So this post has been a long time coming. I actually saw Wreck-It Ralph in theaters with a friend back in late November/early December or so, and I meant to post about it shortly after… but, you know, life intervened. And laziness. And… well, I’ll get back on topic. Point is, it’s a fantastic movie, one of Disney’s best animated features in a while (that wasn’t made with Pixar, of course), and very worth seeing. I’m hoping the DVD will have some really good bonus features, and, more importantly, that it’ll have the beautiful animated short that played before the movie, Paperman. But I’ll leave our lanky, black-and-white animated friend for another post (look, it’s a fantastic short and it was nominated for an Oscar. It deserves its own post).
So, Wreck-It Ralph. The film is just perfect for an avid video gamer like myself, full of homages and references to, and characters from classic arcade games like Pac-Man and Q-Bert, as well as timeless franchises like Mario and Sonic. It’s also chock full of fan-favorite genres, from the basic platformer gameplay “Fix It Felix, Jr.” (similar to the arcade classic Donkey Kong) to kart racers like “Sugar Rush” or first-person shooters (in the familiar arcade “rail-shooter” style) like “Hero’s Duty” — which is in itself an homage to modern alien-blasting games like Halo. There are countless inclusions of video game tropes, running the gamut from gold coins, jumping sound-effects, choppy movement (in retro-style environments like Fix It Felix, Jr.) — really the list is almost endless, and it would take one more astute than I to compile a complete list of the references, homages, and tropes used in the film.
At this point you might be wondering how all of this can come together to make anything more than a nerd’s wet dream. But fantastic voice talent — including the perfectly cast Sarah Silverman as the adorable Vanellope von Schweets — and equally fantastic writing managed to make a film that’s both full of nerdy goodness and still a great film for children and parents alike — as well as hordes of video gaming college students.In a calculated move, the story takes on the rarely attempted task of creating and following a sympathetic villain — a concept that gamers have often requested, but are almost never given.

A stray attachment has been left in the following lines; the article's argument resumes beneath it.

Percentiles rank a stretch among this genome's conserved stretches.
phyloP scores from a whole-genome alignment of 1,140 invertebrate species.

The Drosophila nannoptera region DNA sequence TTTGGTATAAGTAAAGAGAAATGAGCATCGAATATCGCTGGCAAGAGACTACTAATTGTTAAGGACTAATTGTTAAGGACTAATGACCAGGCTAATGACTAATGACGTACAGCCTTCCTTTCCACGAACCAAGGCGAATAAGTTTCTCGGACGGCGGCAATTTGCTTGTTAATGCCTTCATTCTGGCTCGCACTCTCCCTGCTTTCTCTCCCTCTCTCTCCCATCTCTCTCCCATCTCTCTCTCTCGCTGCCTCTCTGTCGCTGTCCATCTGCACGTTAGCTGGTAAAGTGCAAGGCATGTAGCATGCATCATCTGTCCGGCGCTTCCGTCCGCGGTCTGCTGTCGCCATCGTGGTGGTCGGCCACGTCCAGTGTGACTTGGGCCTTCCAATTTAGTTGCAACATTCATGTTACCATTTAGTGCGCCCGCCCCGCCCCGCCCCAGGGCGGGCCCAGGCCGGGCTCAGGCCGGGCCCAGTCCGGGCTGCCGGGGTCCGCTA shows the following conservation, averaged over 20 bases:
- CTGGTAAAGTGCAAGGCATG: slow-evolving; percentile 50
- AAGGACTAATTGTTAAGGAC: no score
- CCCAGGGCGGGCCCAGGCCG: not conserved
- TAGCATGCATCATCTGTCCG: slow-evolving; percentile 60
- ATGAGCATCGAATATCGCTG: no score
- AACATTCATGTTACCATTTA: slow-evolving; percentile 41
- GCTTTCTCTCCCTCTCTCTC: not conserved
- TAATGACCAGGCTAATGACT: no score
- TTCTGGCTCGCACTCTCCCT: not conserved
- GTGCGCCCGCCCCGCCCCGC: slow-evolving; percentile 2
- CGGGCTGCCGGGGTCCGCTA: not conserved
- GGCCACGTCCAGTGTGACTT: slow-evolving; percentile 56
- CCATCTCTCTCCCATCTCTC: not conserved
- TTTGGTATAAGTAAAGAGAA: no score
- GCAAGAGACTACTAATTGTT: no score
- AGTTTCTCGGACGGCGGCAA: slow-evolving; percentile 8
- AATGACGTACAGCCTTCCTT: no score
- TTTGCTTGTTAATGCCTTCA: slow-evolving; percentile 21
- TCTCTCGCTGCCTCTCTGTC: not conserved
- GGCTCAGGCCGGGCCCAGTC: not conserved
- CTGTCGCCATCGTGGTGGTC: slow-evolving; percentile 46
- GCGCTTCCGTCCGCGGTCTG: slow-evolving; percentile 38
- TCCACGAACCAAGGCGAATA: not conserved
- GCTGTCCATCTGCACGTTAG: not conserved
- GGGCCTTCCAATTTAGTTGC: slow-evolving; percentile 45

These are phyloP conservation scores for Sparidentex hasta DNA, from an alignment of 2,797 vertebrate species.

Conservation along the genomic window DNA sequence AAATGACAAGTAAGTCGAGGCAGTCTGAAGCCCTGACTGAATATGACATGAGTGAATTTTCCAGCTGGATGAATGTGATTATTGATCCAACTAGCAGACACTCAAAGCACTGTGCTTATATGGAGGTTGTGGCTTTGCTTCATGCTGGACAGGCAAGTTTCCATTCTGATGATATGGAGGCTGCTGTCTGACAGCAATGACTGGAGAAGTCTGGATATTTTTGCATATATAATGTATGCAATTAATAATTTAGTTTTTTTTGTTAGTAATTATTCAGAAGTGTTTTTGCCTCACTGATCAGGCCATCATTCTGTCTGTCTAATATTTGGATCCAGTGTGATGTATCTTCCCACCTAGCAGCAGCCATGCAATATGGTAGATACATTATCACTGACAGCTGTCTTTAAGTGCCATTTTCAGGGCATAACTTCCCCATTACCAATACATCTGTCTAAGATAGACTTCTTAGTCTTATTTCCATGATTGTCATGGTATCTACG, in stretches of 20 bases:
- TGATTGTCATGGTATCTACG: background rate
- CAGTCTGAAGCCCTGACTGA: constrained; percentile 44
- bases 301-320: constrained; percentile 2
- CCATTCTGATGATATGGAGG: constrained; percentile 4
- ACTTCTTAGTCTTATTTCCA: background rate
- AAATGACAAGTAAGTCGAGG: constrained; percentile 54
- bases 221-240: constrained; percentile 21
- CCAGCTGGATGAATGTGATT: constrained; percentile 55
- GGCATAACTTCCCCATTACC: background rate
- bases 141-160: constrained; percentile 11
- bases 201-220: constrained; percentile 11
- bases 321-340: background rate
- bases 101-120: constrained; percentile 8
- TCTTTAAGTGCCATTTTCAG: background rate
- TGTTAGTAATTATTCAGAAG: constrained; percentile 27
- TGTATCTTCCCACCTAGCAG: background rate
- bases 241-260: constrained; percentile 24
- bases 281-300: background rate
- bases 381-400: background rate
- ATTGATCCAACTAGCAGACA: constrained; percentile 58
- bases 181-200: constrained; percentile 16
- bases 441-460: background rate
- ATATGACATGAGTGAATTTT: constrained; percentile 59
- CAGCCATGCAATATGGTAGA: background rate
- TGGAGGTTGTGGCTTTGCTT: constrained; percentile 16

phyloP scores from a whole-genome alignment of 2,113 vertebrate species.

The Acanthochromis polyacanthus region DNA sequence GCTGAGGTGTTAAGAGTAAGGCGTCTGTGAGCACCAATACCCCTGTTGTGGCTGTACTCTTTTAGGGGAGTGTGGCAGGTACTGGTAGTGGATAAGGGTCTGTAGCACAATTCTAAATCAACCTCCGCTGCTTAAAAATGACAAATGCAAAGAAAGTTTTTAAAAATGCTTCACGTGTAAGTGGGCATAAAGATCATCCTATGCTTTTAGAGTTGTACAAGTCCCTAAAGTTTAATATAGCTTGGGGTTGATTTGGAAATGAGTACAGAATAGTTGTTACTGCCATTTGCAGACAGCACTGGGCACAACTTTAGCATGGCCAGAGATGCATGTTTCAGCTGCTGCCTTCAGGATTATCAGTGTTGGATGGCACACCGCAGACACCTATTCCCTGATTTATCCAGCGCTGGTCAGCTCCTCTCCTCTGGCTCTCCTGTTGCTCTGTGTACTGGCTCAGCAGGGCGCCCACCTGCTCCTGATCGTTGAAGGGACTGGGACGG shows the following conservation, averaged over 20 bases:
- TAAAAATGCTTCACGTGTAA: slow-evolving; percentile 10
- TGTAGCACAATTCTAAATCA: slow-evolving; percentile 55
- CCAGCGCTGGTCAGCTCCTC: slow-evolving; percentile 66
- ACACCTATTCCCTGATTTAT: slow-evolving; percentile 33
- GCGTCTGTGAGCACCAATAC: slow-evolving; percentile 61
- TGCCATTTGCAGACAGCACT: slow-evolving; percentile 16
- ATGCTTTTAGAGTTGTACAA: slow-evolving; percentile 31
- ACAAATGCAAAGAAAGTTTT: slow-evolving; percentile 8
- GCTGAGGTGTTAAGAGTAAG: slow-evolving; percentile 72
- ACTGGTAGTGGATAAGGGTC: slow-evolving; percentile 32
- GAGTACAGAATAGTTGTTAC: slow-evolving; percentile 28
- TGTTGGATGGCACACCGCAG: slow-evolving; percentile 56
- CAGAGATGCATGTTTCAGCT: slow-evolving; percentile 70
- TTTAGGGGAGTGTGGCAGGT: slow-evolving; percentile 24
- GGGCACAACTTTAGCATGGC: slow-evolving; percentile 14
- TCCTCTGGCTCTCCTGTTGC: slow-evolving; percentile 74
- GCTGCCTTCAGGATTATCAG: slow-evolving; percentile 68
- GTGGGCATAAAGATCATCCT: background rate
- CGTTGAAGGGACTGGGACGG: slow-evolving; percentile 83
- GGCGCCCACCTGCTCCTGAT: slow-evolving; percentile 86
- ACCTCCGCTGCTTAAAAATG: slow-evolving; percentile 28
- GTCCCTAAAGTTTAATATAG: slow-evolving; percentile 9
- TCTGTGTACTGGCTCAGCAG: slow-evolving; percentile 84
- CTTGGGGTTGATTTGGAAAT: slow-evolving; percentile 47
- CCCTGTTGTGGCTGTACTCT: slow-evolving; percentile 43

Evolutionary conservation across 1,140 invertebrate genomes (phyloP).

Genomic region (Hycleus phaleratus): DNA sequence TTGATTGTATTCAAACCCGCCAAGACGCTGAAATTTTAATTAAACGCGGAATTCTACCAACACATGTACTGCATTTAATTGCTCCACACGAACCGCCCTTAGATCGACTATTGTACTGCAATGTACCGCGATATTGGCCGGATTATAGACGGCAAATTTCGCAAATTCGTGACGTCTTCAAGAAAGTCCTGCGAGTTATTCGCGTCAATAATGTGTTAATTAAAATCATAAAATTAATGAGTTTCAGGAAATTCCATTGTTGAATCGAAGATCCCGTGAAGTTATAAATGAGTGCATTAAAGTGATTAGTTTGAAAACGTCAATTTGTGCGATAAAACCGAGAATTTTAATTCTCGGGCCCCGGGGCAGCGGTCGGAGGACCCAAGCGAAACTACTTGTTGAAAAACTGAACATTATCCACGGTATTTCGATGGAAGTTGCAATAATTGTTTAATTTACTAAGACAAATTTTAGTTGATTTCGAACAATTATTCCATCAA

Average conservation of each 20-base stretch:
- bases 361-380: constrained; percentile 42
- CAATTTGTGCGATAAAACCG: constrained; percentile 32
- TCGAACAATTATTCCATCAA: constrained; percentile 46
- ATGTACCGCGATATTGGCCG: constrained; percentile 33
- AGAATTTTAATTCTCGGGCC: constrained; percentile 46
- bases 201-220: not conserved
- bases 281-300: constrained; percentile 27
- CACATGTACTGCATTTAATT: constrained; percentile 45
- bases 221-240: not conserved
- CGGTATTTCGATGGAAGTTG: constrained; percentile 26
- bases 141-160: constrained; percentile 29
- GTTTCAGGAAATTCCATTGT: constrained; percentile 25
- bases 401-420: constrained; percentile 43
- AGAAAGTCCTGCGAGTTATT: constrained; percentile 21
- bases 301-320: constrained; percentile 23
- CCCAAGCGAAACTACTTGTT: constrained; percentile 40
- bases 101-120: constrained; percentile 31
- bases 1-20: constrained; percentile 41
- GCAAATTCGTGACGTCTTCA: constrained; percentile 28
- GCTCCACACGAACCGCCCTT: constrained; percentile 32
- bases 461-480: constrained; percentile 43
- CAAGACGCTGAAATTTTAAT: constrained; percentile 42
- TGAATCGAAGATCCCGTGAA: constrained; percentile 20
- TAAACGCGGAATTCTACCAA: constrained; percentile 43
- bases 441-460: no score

Ralph (voiced by John C. Reilly) is the villain of Fix It Felix, Jr., and he’s tired of his bad rep and his lonely life. He’s a pretty nice guy, just like the other villains in the support group — a sort of AA style gathering that includes Bowser from the Mario games and the ghost from Pac-Man. So Ralph decides to change his fate once and for all. On a plot full of surprising twists and new-found friendships, Ralph does his best to prove that even though he has a day-job as the villain of the game, at heart he’s just a big teddy bear. Hyperactive, slightly annoying, and totally adorable Vanellope becomes his redeemer when all hope seems lost. Shenanigans ensue, twists are revealed, heartwarming and heartbreaking stories are told, and a satisfying ending is reached. Surprisingly for an animated movie, the story isn’t contrived, and everything really feels tight and polished; there are little to no clichés to be found in this cartoon.
All in all, I really do recommend this one, and it’s not too often these days that I can say that about an animated movie that isn’t from Pixar. But as a gamer, writer, and film-lover, Wreck It Ralph was truly a triumph of epic proportions, bringing to life all of the dreams any gamer has ever had in the most vivid possible way. In what may be a first for me on this blog, I can say with confidence that anyone of any age can easily enjoy this movie, and if you haven’t seen it or haven’t felt an urge to do so, I strongly recommend that you do.